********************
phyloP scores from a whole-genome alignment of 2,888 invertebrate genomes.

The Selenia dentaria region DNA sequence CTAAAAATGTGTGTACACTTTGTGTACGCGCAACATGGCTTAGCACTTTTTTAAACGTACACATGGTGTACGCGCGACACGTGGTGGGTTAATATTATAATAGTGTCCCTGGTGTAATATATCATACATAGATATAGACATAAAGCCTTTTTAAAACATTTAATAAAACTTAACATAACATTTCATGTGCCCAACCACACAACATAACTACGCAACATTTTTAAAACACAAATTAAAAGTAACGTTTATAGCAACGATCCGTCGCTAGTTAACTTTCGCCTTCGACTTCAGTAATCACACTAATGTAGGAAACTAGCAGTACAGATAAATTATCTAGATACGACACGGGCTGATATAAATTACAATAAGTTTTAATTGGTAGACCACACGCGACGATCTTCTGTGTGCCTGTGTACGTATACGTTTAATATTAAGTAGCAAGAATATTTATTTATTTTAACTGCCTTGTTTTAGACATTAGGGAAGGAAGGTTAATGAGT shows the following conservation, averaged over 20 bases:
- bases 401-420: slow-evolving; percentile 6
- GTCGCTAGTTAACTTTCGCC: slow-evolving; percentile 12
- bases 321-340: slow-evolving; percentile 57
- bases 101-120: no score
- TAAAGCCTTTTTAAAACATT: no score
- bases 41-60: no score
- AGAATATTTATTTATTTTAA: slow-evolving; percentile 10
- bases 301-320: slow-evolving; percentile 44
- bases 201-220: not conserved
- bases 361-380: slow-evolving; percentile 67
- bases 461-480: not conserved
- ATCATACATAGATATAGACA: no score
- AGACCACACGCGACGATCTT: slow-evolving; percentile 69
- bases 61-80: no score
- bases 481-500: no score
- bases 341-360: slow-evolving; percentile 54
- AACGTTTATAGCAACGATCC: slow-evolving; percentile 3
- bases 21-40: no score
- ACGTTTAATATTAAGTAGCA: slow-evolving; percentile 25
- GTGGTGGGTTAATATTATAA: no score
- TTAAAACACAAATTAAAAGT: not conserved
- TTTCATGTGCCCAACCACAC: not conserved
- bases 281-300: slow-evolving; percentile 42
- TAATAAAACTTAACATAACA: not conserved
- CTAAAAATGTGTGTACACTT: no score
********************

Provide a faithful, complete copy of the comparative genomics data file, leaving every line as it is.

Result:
phyloP scores from a whole-genome alignment of 2,888 invertebrate genomes.

The Selenia dentaria region DNA sequence CTAAAAATGTGTGTACACTTTGTGTACGCGCAACATGGCTTAGCACTTTTTTAAACGTACACATGGTGTACGCGCGACACGTGGTGGGTTAATATTATAATAGTGTCCCTGGTGTAATATATCATACATAGATATAGACATAAAGCCTTTTTAAAACATTTAATAAAACTTAACATAACATTTCATGTGCCCAACCACACAACATAACTACGCAACATTTTTAAAACACAAATTAAAAGTAACGTTTATAGCAACGATCCGTCGCTAGTTAACTTTCGCCTTCGACTTCAGTAATCACACTAATGTAGGAAACTAGCAGTACAGATAAATTATCTAGATACGACACGGGCTGATATAAATTACAATAAGTTTTAATTGGTAGACCACACGCGACGATCTTCTGTGTGCCTGTGTACGTATACGTTTAATATTAAGTAGCAAGAATATTTATTTATTTTAACTGCCTTGTTTTAGACATTAGGGAAGGAAGGTTAATGAGT shows the following conservation, averaged over 20 bases:
- bases 401-420: slow-evolving; percentile 6
- GTCGCTAGTTAACTTTCGCC: slow-evolving; percentile 12
- bases 321-340: slow-evolving; percentile 57
- bases 101-120: no score
- TAAAGCCTTTTTAAAACATT: no score
- bases 41-60: no score
- AGAATATTTATTTATTTTAA: slow-evolving; percentile 10
- bases 301-320: slow-evolving; percentile 44
- bases 201-220: not conserved
- bases 361-380: slow-evolving; percentile 67
- bases 461-480: not conserved
- ATCATACATAGATATAGACA: no score
- AGACCACACGCGACGATCTT: slow-evolving; percentile 69
- bases 61-80: no score
- bases 481-500: no score
- bases 341-360: slow-evolving; percentile 54
- AACGTTTATAGCAACGATCC: slow-evolving; percentile 3
- bases 21-40: no score
- ACGTTTAATATTAAGTAGCA: slow-evolving; percentile 25
- GTGGTGGGTTAATATTATAA: no score
- TTAAAACACAAATTAAAAGT: not conserved
- TTTCATGTGCCCAACCACAC: not conserved
- bases 281-300: slow-evolving; percentile 42
- TAATAAAACTTAACATAACA: not conserved
- CTAAAAATGTGTGTACACTT: no score